Friday, 28 June 2019

When In Rome... Take No Notice Of The Street Performers

Having already visited Krakow earlier in the year, Philip and I decided Rome was next on our hitlist, and so we booked five days in the Italian capital. Neither of us had visited before and had heard mixed reviews from those who had been. However, we were more than happy to make up our own minds.

We arrived on a Monday after two flights; Belfast to London, then London to Rome. The heat hit us right away, and we were in for a swift taxi ride into the centre of Rome where our hotel was located. On arrival at the Valadier hotel, we were excited to see our room after a day of travelling, however our excitement was quickly extinguished when we realised the room was basically a shoebox. We debated whether to ask to be moved, as two people and two suitcases rammed into a space no bigger than a prison cell presented many an obstacle. However, Philip and his space saving skills decided to close his belongings into the wardrobe so it was just my suitcase causing a health and safety issue by lying on the floor. In all seriousness, if there had of been a fire, we would have both been chargrilled chicken breasts.

After settling into our shoebox, we went straight to sleep in order to be up bright and early for our Colosseum tour the following morning. We trekked around the landmark in 30 something degree heat listening intently to our tour guide, an archaeologist who was trained in all things ancient Rome, and informed us she had recently been excavating ruins in Syria but unfortunately had to evacuate due to the war. She was extremely knowledgeable and passionate about the history of Rome, and this made it all the more enjoyable.

She also guided us to the Roman Forum, where the ruins of many important ancient buildings are. It's quite surreal walking around and trying to picture what life was like back then, seeing the excavated marble floors, and crumbling walls. Not only is it full of historical ruins, it's extremely picturesque and Italian with all the trees and beautiful flowers. We were also able to look down on the famous Circus Maximus from Palatine Hill, one of the most desirable neighbourhoods in ancient Rome.

The Colosseum itself is pretty impressive especially when you take into consideration the manpower it must have taken to build. I studied Classical Civilisation at school, so it was a great experience to be able to see it all in real life. Thankfully Philip had purchased tickets for the tour online prior to our holiday, so we didn't have to face the ridiculous queue outside. He comes in handy now and again.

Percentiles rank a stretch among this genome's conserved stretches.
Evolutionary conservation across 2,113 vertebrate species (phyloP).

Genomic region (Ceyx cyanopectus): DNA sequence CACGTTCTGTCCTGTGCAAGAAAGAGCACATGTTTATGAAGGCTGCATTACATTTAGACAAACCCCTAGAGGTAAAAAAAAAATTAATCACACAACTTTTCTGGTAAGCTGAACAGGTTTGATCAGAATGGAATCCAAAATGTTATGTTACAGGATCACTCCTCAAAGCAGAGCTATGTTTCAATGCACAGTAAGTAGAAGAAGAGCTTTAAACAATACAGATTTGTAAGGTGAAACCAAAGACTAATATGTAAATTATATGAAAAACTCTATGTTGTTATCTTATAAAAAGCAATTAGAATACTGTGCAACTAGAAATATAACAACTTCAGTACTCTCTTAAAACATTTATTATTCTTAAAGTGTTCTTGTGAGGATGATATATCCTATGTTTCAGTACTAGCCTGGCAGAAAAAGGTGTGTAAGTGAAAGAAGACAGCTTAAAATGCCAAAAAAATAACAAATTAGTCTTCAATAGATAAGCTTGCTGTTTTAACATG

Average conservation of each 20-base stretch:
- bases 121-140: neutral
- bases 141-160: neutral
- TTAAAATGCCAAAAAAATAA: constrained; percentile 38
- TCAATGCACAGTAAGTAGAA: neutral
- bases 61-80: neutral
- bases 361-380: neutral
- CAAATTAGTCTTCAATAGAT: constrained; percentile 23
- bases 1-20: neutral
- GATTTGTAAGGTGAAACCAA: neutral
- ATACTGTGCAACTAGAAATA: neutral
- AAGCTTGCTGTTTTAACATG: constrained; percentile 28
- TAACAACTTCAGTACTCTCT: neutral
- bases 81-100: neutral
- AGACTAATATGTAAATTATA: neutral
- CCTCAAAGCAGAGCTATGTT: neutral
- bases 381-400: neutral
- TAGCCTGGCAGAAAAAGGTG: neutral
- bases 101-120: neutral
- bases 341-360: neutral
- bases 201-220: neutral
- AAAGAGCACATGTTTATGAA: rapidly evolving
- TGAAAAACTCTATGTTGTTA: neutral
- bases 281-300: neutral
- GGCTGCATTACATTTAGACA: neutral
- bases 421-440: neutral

After our early rise and our trek to, round and from the Colosseum, we sniffed out a rustic Italian restaurant where we couldn't wait to get stuck into some authentic Italian pizza. Quickly followed by the most amazing Tiramisu; both delicious, and both nothing like anything I've had at home.

We did some more wandering around, exploring and dodging Fiats, until I spotted a Bershka. There aren't many shops you would actually buy things from, apart from the international brands such as H&M, Zara, and Sephora (which I had to visit three times). Later that night we headed to Life, a restaurant Philip had been recommended to try. All was fine and dandy, we were seated outside, given complimentary prosecco and were lapping up the Italian atmosphere. The latter being intensified by a man with a violin playing at the end of the street.

Fabulous, until he finished and made a b-line for me bypassing every other diner, and began begging me for money. I of course declined, saying I had no change and when he became irritated, I laughed it off, however he wasn't having any of it and began mocking me. He then said he plays every night 'for intelligent' people... I don't think that included me, but he eventually cleared off (thank goodness!). I feel like we take the friendliness of us Northern Irish people for granted sometimes, and expect all countries to offer the same, when in fact it's quite rare.

Anyway, the following day was the Vatican tour. Again, Philip had booked tickets online for the tour so we could effectively skip the huge queues. Fabulous, Philip. After arriving five minutes late for our 10am tour, we were told we'd missed it and would have to wait until 11, so we sat in a café round the corner and paid about 15 Euro for a coffee and orange juice. The Pope knows how to rake in the cash.

We were guided around the Vatican by an intelligent Canadian, who knew anything about everything. He gave us a crash course in the details of the Sistine Chapel and St Peter's Basilica. I did enjoy the tour, however there were a lot of art displays we had to navigate through beforehand and because there was something on that day, the halls were packed and it took a lot longer than expected.